We should know that there is a virtue to love of friends: one cannot deceive himself and say that he loves the friends, if in fact he doesn’t love them. Here he can examine whether he truly has love of friends or not. But with love of the Creator, one cannot examine oneself as to whether his intention is the love of the Creator, meaning that he wants to bestow upon the Creator, or his desire is to receive in order to receive.

But we should know that after all the corrections that man is given to do without the Creator’s help, he will not be granted any progress in the work of bestowal. And we asked, “Why, then, should one do things in order to later be rewarded with the help of the Creator? After all, the Creator can help even without the work of the lower ones, and man’s work on progress in the work will not help in any case.”

However, if one does not begin to work, he doesn’t know that he cannot triumph over the inclination. But when a person begins to walk in the work of the Creator and does what he can do, then he can offer a true prayer for the Creator to help him.

But why would the Creator want him to offer a true prayer? With a flesh and blood, you can say that he wants him to make a genuine plea because when a person makes a genuine plea of his friend, his friend gives him true gratitude. The flesh and blood, who chase honors, the gratitude that he gives him is as though he is belittling himself before him and he enjoys it.

But as for the Creator, does He need to be given people’s respect? Therefore, why would the Creator want a person to make a heartfelt prayer?

The thing is that it is known that there is no light without a Kli. It is impossible for one to give something that is very important, and if one has no desire for something, he will slight it and discard it. It will be lost because the need for something matches what he needs; this gives the importance. To the extent of the importance, he keeps the gift from being lost, for otherwise everything will go to the Klipot.

This is called “nursing the Klipot,” meaning that everything goes to the vessels of reception, which take into their authority everything that a person slights in matters of Kedusha. From this we know why one should begin the work. But why doesn’t the Creator give one the strength to complete the work alone, without His help?

It is known what The Zohar interprets concerning what our sages said, “He who comes to be purified is aided.” It asks, “With what?” And it says, “With a holy soul,” meaning he receives illumination from above, which is called Neshama [a soul], called “attaining Godliness,” which means that he is included in the thought of creation to do good to His creations.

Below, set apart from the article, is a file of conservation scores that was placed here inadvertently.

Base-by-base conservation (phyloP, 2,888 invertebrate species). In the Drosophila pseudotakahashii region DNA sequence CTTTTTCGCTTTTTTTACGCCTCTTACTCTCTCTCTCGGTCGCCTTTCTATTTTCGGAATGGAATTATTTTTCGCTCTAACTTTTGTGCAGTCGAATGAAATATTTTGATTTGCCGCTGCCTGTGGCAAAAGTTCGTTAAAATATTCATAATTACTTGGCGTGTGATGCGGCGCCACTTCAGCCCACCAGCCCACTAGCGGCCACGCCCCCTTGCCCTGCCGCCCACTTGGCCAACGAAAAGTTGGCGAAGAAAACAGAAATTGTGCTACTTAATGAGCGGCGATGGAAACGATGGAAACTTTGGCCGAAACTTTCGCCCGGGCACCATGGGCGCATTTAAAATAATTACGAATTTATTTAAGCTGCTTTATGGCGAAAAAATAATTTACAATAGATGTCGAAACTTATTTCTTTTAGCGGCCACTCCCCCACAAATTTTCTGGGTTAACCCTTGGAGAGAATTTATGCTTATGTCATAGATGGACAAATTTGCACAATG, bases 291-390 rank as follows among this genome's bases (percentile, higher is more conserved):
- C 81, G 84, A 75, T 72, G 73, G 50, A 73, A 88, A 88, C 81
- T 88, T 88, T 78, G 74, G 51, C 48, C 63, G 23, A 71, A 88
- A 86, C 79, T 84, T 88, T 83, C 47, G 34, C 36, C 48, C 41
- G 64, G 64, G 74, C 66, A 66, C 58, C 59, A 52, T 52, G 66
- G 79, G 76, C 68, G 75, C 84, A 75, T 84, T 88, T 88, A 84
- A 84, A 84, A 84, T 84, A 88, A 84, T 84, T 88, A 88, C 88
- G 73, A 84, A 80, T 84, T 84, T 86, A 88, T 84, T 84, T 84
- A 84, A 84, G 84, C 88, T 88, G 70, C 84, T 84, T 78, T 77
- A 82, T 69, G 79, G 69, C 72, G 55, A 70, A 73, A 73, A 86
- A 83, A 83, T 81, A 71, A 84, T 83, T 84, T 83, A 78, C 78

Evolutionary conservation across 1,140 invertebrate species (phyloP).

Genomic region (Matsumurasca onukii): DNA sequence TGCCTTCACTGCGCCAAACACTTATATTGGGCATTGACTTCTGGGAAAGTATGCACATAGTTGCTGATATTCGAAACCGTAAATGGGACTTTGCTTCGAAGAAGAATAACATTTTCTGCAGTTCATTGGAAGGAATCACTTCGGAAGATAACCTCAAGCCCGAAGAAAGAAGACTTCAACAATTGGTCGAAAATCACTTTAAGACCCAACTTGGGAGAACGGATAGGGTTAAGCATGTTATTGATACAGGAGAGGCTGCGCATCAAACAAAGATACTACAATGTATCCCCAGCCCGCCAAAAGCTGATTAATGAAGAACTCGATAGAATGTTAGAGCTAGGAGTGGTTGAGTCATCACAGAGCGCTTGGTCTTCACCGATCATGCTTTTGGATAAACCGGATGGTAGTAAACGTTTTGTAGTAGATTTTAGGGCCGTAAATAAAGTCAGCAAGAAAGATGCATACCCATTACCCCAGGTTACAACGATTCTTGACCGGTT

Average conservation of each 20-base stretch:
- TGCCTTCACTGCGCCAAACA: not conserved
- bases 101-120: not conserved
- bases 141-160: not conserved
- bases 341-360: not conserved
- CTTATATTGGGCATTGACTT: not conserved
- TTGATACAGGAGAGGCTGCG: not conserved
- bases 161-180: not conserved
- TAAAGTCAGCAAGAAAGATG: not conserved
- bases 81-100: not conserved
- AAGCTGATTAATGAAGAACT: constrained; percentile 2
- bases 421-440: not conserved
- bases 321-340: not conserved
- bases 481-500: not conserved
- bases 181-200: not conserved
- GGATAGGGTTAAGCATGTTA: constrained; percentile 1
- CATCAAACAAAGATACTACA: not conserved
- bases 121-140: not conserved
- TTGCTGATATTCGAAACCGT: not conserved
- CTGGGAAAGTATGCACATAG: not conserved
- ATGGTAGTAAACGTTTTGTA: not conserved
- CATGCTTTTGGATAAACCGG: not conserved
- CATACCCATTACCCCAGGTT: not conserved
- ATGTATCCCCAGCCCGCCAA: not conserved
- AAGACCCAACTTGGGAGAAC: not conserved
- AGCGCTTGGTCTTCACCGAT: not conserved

It follows that by having a Kli and a desire for vessels of bestowal, he receives the light, called Neshama. Thus, both are required. In other words, a person should begin, and by that he receives a Kli. And by being unable to finish, he cries out to the Creator for help, and then he receives the light.

Now we can understand what is written, “Come unto Pharaoh, for I have hardened his heart and the heart of his servants, that I might show these My signs in the midst of them.”

A question arises, “Why did the Creator harden Pharaoh’s heart?” The text answers, “That I might show these My signs in the midst of them.” And the interpretation is, “Why has the Creator hardened man’s heart and he cannot win the war against the inclination by himself?”

The answer is, so man will cry out to the Creator, and by that will have the Kli. And then the Creator will be able to place the letters of Torah within him, inside the Kli. This is the soul that the Creator gives him as help.

This is considered, “The Torah and the Creator are one.” “My signs” refers to the letters of the Torah, as in the names of the Creator. This is the “doing good to His creations,” which is the thought of creation to do good to His creations. This comes to a person specifically when he has a Kli, and this Kli comes through the hardening of the heart, for then there is a place where he can cry out to the Creator for help, and He helps him with a holy soul.

Now we can see the matter of “Come unto Pharaoh,” meaning both of us, together. In other words, a person should begin and then see that he cannot defeat it, and this is implied in Moses being afraid to approach him. And then the Creator said, “Behold, I am against you, Pharaoh,” meaning that then comes the help from the Creator. And with what? With a holy soul, as written in The Zohar.

It follows that the hardening of the heart, in the words, “For I have hardened his heart,” was to make a place for a prayer. And this prayer is not like one of flesh and blood, who wants respect, to be asked so he will be respected. Rather, the purpose of the prayer is for him to have a Kli, a need for the help of the Creator, for there is no light without a Kli. And when a person sees that he cannot help himself in any way, then he has a need for the Creator’s help.

This is the meaning of what our sages said, “The Creator craves the prayer of the righteous.” Here, too, there arises the question, “But does the Creator need man’s surrender, that he will ask of Him?” However, since His wish is to benefit His creations, but there is no light without a Kli, He craves the prayer of the righteous, for by that they disclose the Kelim [vessels] into which He can impart. It follows that when a person sees that he cannot overcome the evil in him, this is really the time for asking for the help of the Creator.